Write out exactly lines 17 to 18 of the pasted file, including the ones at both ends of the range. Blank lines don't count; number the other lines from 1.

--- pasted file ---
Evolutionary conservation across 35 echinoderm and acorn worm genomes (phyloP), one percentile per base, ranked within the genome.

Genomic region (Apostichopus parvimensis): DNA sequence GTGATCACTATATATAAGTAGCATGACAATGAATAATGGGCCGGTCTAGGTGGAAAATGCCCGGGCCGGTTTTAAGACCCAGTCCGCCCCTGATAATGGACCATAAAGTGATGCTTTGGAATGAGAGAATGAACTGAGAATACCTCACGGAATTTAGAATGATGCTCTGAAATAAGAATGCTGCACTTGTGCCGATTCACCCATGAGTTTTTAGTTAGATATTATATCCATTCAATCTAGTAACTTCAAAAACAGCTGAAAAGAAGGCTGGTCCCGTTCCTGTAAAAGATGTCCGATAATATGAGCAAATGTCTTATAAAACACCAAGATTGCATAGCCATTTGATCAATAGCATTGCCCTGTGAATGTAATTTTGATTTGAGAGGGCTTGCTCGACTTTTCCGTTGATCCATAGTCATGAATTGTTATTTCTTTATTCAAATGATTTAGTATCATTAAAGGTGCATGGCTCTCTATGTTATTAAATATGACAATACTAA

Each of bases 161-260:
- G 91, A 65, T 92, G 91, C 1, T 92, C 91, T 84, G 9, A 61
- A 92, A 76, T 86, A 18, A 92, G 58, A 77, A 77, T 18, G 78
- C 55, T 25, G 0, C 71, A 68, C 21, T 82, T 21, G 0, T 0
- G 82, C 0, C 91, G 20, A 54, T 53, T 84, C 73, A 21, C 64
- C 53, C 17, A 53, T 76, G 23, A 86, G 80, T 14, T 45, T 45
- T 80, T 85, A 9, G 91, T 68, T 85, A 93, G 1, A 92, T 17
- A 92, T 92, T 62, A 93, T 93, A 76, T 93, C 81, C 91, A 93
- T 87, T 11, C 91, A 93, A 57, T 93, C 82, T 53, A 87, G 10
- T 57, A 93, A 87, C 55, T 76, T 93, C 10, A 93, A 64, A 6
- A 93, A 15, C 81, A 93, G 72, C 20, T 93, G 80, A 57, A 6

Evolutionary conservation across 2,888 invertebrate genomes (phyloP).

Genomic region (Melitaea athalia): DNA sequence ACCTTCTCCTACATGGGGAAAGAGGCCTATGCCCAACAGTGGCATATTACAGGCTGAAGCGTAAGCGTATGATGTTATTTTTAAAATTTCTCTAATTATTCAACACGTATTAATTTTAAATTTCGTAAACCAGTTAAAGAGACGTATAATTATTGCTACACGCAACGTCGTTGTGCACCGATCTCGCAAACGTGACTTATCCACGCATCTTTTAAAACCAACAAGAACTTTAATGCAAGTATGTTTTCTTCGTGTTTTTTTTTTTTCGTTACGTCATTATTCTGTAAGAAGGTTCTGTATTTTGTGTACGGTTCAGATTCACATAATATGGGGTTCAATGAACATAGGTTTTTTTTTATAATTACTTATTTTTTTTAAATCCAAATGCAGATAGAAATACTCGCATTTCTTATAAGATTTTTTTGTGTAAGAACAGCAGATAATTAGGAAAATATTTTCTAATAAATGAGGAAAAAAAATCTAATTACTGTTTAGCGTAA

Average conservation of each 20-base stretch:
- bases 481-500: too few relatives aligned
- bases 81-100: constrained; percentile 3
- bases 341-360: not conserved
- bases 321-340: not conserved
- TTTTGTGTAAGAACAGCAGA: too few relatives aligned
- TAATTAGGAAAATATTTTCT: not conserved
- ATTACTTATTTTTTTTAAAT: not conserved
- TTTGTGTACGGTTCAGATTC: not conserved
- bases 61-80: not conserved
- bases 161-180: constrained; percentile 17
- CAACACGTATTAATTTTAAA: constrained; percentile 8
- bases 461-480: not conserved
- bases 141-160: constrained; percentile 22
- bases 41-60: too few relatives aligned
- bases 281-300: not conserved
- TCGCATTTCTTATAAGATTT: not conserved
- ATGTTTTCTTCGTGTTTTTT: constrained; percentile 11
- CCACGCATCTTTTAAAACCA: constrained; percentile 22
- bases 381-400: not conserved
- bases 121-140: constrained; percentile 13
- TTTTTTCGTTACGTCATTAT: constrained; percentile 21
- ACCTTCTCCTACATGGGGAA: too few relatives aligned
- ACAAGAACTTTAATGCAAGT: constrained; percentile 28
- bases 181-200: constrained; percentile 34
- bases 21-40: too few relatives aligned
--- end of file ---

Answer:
- bases 481-500: too few relatives aligned
- bases 81-100: constrained; percentile 3